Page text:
Arcadia Unified School District To Treat Transgender Teens Equally

A reveller waves a rainbow flag during the Gay Pride Parade in Medellin, Antioquia department, Colombia on June 30, 2013. AFP
A reveller waves a rainbow flag during the Gay Pride Parade in Medellin, Antioquia department, Colombia on June 30, 2013. AFP PHOTO/Raul ARBOLEDA (Photo credit should read RAUL ARBOLEDA/AFP/Getty Images)

In the settlement of a complaint filed by the National Center for Lesbian Rights, the federal government announced Wednesday that a California school district will now give transgender students all the same rights and privileges as other students.

In October 2011, the NCLR filed a complaint with the U.S. Department of Education’s Office of Civil Rights and U.S. Department of Justice’s Civil Rights Division on behalf of a transgender student from Arcadia Unified School District.

The complaint maintained that several of the school’s policies caused routine discrimination of the student -- who was born a female but lives as a male -- and interrupted his ability to learn.

Now the federal government has worked out a resolution with the school district that would give transgender students –- as well as other students who do not conform to sex stereotypes -- the same privileges and rights as their peers. The resolution also says the district will give staff additional training and provide extra support to transgender students if needed.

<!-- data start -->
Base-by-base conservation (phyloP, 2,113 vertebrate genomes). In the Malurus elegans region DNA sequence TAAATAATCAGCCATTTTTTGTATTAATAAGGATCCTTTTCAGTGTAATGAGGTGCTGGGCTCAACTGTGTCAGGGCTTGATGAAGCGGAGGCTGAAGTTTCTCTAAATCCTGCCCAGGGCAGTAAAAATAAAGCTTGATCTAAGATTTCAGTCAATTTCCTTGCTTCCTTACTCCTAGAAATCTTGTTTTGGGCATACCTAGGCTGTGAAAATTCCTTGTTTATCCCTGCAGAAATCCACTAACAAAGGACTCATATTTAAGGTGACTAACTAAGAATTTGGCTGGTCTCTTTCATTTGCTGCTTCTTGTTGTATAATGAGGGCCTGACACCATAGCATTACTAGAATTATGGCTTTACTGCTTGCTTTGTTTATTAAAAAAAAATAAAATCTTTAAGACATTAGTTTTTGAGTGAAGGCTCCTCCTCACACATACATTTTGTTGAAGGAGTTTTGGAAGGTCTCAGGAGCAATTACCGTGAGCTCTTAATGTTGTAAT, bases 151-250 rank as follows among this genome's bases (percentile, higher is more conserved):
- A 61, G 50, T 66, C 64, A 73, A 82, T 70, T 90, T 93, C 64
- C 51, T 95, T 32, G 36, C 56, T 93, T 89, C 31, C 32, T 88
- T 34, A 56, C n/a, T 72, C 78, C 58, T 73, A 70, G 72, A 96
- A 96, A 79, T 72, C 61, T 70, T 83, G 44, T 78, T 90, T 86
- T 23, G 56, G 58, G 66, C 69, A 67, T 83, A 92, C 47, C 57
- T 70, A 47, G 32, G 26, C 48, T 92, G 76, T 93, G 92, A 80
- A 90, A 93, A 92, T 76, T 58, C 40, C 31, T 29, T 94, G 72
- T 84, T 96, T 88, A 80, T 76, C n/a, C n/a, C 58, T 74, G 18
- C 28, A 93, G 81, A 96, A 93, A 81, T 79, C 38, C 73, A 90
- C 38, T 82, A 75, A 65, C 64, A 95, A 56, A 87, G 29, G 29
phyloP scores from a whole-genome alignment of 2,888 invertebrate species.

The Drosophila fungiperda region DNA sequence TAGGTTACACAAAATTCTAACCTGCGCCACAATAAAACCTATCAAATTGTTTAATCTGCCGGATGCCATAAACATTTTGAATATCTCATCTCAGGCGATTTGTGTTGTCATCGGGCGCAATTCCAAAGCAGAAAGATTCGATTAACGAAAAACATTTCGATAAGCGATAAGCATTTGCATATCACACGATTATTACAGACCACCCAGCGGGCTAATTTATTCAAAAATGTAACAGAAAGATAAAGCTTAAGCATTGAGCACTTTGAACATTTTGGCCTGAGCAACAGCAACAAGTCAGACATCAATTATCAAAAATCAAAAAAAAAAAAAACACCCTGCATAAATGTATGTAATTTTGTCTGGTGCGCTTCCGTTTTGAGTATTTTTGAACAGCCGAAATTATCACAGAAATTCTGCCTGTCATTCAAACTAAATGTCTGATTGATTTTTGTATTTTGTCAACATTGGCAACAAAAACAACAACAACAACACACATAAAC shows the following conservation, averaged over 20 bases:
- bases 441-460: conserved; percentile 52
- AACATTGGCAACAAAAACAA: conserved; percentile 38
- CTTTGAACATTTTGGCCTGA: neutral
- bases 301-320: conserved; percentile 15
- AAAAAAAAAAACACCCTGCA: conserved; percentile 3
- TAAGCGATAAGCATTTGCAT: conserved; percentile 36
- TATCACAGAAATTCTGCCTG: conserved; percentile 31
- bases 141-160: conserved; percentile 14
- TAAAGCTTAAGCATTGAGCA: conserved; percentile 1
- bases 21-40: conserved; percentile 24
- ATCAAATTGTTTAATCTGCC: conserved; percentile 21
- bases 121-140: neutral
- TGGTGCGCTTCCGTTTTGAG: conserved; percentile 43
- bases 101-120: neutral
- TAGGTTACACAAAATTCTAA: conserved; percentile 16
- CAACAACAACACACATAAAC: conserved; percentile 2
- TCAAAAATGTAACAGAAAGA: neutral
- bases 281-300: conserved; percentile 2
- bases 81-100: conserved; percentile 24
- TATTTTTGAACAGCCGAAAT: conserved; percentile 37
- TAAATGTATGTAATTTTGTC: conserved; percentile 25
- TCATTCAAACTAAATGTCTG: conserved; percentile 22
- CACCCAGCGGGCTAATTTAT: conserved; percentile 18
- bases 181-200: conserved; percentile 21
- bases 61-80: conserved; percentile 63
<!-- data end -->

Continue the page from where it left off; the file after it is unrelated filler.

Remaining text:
Specifically, the agreement maintains the transgender student in question must be treated as a boy in all respects, including being allowed to use male-designated facilities at school and on school-sponsored trips. The student's transgender status will also be kept confidential.

The 2011 complaint explained the transgender teen was not allowed to use the boys bathroom or locker room and was forced to use a private bathroom in the nurse’s office. Because the nurse’s office was not only across campus but often locked after school, this arrangement disrupted his school day, prevented him from participating in extra-curricular activities and resulted in ridicule from peers, according to a press release from the NCLR.

In response to the resolution, the student said that he was "glad that my school district has agreed to put in place the protections that I, and other transgender students, need to feel safe and welcome in school. Knowing that I have the school district’s support, I can focus on learning and being a typical high school student, like my friends,” according to the release.

The resolution comes in the same month that California lawmakers signed a bill that would require K-12 schools to give transgender students equal access to school teams and bathrooms based on their gender identity. Gov. Jerry Brown has yet to sign this legislation into law.



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